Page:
chapter  10
Practical microscopy
Pages 11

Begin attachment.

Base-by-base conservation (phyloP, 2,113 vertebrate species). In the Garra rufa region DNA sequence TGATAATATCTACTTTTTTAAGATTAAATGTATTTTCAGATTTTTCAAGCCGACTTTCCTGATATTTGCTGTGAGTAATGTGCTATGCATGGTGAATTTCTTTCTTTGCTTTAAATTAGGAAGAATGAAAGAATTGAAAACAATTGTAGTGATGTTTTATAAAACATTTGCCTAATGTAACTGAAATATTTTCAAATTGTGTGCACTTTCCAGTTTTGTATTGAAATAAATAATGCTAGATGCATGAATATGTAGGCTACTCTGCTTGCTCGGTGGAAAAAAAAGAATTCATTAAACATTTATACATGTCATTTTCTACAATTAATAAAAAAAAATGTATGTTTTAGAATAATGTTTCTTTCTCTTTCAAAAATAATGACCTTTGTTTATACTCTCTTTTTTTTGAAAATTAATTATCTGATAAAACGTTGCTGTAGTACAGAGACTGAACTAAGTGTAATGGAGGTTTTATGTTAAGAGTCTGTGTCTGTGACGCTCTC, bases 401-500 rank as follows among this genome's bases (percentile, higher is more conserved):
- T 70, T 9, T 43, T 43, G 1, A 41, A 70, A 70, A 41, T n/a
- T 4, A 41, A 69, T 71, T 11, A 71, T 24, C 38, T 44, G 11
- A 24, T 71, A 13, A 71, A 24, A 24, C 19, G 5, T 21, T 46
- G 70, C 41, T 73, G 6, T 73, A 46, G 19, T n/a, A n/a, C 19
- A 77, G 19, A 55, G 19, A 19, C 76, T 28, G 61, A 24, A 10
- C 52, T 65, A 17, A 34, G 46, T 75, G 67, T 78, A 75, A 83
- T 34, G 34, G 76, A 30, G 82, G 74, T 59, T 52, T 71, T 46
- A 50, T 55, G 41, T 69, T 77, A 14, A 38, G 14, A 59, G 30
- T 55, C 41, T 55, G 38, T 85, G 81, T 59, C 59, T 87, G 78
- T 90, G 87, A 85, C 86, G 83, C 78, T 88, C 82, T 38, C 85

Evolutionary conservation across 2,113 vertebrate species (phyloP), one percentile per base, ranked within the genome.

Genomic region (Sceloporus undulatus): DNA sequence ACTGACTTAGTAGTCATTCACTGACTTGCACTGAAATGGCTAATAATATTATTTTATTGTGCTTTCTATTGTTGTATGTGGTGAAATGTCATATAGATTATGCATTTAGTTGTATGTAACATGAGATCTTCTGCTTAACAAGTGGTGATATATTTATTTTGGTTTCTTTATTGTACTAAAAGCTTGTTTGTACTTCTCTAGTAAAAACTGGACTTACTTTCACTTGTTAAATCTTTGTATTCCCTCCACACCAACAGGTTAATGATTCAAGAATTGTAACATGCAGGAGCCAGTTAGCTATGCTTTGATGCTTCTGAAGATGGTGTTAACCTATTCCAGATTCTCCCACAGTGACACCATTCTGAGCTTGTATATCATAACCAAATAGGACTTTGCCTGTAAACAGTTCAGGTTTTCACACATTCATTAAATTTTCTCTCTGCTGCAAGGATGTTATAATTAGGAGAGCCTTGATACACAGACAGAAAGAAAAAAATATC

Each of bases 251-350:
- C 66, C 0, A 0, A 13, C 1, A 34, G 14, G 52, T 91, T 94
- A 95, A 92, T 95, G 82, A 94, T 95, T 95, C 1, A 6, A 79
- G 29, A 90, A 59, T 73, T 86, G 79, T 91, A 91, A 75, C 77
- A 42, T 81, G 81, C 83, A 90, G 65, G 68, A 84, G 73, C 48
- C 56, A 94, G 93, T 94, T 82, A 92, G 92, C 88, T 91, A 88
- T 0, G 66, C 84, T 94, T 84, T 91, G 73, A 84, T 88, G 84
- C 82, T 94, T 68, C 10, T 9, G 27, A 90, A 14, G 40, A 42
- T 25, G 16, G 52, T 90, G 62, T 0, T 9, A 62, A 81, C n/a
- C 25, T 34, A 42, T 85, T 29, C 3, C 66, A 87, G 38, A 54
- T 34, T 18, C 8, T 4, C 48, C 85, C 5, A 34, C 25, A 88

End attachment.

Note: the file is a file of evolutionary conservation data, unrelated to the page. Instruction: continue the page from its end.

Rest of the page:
Examination of the microstructure of metals has been practised since it was developed by Professor Henry Sorby at Sheffi eld in the early 1860s and it is safe to say that of all the investigational tools available to him, the average materials scientist would be least likely to be without his microscope. With the aid of quite a modest instrument, a trained metallurgist can obtain an enormous amount of information from the microscopical examination of a metal or alloy. In addition to being able to fi nd evidence of possible causes of failure of a material, he can often estimate its composition, as well as forecast what its mechanical properties are likely to be. Moreover, in the fi elds of pure metallurgical research, the microscope fi gures as the most frequently used piece of equipment.